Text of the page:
There’s so much to cover in an analysis Jedi: Fallen Order, in part because it borrows its gameplay from so many sources. The lightsaber combat is reminiscent of Dark Souls, its map and world are indebted Metroid Prime, its 3D platforming lifted from Titanfall and Apex Legends, and so on. Jedi attempts to mix all those components into one satisfying experience. It largely succeeds at doing so because, as much as there is to criticize, there’s even more to like. But there’s one element the game seemingly forgot to account for: the story.

Read an analysis of the many different facets of Jedi: Fallen Order, how they do (or don’t) mesh together, and why playing through it is simultaneously a frustrating and satisfying experience


Jedi Fallen Order analysis combat

Respawn trades the guns from its FPS Titanfall series for Cal’s lightsaber in Fallen Order. The combat leans heavily on titles like Dark Souls and Bloodborne for inspiration. If it has to borrow the sensibilities of other action games, the library of Hidetaka Miyazaki is an excellent choice. 

Since Star Wars games are always designed for a wide audience, Jedi isn’t as punishing as the notoriously challenging Souls games. It offers several settings to choose from but does a poor job scaling the difficulties. Based on the reactions I’ve seen, most players (including myself) needed to adjust their settings several times over the course of the game so that it offered a suitable challenge. Until doing so, gamers will find themselves repeating hyper-difficult lightsaber battles ad nauseam. In more precisely designed games, players would be comfortable remaining at a single difficulty level throughout the game, not giving it a second thought.

The game lacks several gameplay mechanics fans have come to expect from AAA action-adventure. One is the lack of any stealth options whatsoever. Players aren’t able to perform silent takedowns on Storm Troopers and other enemies. There isn’t even an option to crouch in order to hide from view. When playing as Cal, you end up in scenarios where the best option is to quietly dispose of enemies one at a time instead of a 1 vs. 10+ brawl, but the game won’t allow you to do so.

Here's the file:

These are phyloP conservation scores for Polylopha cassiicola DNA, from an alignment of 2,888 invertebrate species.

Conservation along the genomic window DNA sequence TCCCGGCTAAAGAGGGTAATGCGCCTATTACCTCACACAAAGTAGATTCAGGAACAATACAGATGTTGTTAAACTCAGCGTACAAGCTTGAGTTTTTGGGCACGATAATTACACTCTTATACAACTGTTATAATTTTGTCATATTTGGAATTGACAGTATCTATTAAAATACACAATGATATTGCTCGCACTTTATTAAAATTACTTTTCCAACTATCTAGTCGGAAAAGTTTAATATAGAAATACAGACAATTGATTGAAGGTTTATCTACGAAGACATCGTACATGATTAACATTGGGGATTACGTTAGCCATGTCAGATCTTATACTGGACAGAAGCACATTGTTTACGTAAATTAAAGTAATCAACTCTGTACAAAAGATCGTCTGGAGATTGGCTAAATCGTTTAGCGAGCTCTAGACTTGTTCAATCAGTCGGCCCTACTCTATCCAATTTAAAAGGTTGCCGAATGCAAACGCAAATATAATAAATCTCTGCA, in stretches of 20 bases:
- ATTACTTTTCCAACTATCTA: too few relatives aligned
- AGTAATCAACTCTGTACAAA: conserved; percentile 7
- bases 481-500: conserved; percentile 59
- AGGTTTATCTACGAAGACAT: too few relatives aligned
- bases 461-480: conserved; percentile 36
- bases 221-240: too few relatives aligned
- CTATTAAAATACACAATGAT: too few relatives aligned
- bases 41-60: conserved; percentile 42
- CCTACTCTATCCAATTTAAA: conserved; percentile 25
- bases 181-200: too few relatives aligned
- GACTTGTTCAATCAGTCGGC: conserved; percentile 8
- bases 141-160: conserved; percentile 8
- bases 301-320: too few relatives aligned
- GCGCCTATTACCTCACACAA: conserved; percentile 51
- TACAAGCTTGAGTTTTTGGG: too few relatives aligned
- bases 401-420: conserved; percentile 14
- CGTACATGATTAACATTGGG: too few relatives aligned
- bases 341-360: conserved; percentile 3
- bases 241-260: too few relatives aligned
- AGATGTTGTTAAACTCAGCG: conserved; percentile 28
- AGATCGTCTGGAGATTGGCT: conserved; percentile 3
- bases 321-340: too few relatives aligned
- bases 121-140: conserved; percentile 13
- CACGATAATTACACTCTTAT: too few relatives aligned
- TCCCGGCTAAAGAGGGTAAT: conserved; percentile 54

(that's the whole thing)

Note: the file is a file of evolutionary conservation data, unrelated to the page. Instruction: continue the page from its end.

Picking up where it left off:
Maps and world design

The 3D map Kal can access to find his way around is largely effective, no worse than the average map you’ll find in a third-person action game. The map helpfully color codes areas you’re able to or not able to access based on the abilities you’ve unlocked. But once you’ve accessed an area the special color disappears, which ultimately makes it more difficult to figure your way back to your ship than it was to originally venture out into the world. 

At the start of the game, the spaces are relatively contained. Until you unlock more abilities you can only access certain areas on the planet. But your surroundings really open up when you reach Kashyyyk, the Wookie world responsible for some of my favorite moments in my 20+ hour playthrough.

Jedi: Fallen Order is missing something the developers could have added (and still can add!) very easily: a compass. Most action-adventures will let you follow an arrow that tells you if you’re heading in the right direction. In Jedi however, players must resort to opening their map repeatedly to confirm they’re on the right path, which detaches them from the gameplay experience. The game supposedly rewards exploration, but 


Jedi Fallen Order analysis traversal

Most of the technical challenges are related to traversal, which is somewhat surprising given Respawn’s reputation. The developer of Jedi: Fallen Order, is renowned for interesting traversal in its titles. The Titanfall games and Apex Legends following them incorporate extremely satisfying 3D platforming that allows the player to jump, wall-run, and slide to attack and escape from opponents. But those mechanics have led to some of the frustrating glitches, some of which force players to completely start over